2014 eMedicine.com

11. Hepatitis, Viral (Diagnosis)

with the age at the time of infection. Chronic hepatitis B infection develops in up to 90% of individuals infected as neonates; however only 1-5% of individuals infected with HBV as adults develop chronic hepatitis B infection. [ ] Chronic hepatitis C infection develops in 75-85% of patients infected with hepatitis C. [ ] Individuals infected with HCV at a younger age are less likely to develop chronic hepatitis C infection. [ ] Some patients with chronic hepatitis remain asymptomatic for their entire (...) surface antigen (HBsAg)—that is, anti-HBs—clear HBsAg (and HBV virions), and fully recover. About 5% of adult patients, 90% of infected infants, and 30-50% of children infected at age 1-5 years develop chronic infection. [ ] Some patients, particularly individuals who are infected as neonates or as young children, have elevated serum levels of HBV DNA and a positive blood test for the presence of HBeAg but have normal alanine aminotransferase (ALT) levels and show minimal histologic evidence of liver

2014 eMedicine.com

12. Viral Infections of the Mouth (Overview)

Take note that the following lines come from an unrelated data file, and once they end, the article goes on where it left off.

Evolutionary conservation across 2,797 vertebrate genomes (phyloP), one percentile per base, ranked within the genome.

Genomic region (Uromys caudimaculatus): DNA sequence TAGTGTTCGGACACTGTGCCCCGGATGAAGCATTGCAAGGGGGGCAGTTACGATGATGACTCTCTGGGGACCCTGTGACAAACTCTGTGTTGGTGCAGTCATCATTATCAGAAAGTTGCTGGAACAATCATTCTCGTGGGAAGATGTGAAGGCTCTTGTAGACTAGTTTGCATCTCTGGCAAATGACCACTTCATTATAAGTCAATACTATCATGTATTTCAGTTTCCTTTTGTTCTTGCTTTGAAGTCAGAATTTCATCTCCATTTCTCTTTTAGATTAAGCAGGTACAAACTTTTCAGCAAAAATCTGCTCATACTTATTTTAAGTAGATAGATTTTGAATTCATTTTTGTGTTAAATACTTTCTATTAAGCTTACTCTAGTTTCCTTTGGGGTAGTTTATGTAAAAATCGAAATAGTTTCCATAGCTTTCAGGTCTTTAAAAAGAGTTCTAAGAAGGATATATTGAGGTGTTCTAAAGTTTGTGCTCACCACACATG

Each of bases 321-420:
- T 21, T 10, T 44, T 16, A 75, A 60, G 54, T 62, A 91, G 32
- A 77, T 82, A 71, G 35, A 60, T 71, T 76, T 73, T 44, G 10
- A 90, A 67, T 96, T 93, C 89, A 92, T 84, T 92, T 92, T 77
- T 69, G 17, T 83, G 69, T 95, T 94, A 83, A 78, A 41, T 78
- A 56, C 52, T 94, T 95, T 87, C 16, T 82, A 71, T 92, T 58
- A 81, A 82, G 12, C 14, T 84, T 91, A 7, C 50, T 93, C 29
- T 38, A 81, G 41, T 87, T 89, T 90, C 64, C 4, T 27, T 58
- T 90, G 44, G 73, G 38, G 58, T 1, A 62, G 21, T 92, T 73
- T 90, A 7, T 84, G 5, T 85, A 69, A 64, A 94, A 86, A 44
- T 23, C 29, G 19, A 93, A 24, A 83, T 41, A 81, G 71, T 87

as cytomegalovirus. Primary HHV-5 infection is usually asymptomatic in patients who are immunocompetent. The virus is shed by glandular secretions, including saliva. It occasionally is shed in urine. Primary HHV-5 infection can be asymptomatic, but it can also mimic mononucleosis. Clinical disease is more common in neonates and in patients who are immunosuppressed than in other individuals. HHV-5 can persist indefinitely in the host. Reactivation of latent infection can occur in patients who are immunosuppressed (...) for progression to AIDS. Congenital HHV-5 infection affects 0.5-2.2% of newborns. It is frequently asymptomatic, but oral manifestations may include enamel hypoplasia of the primary teeth. Clinical history for HHV-7 HHV-7 infection has been associated with roseola infantum, acute hemiplegia of childhood, respiratory tract infections, and hepatitis. [ , ] It has also been linked to seizures in children with febrile illnesses. HHV-7 has been identified in the saliva of adults, and this is most likely where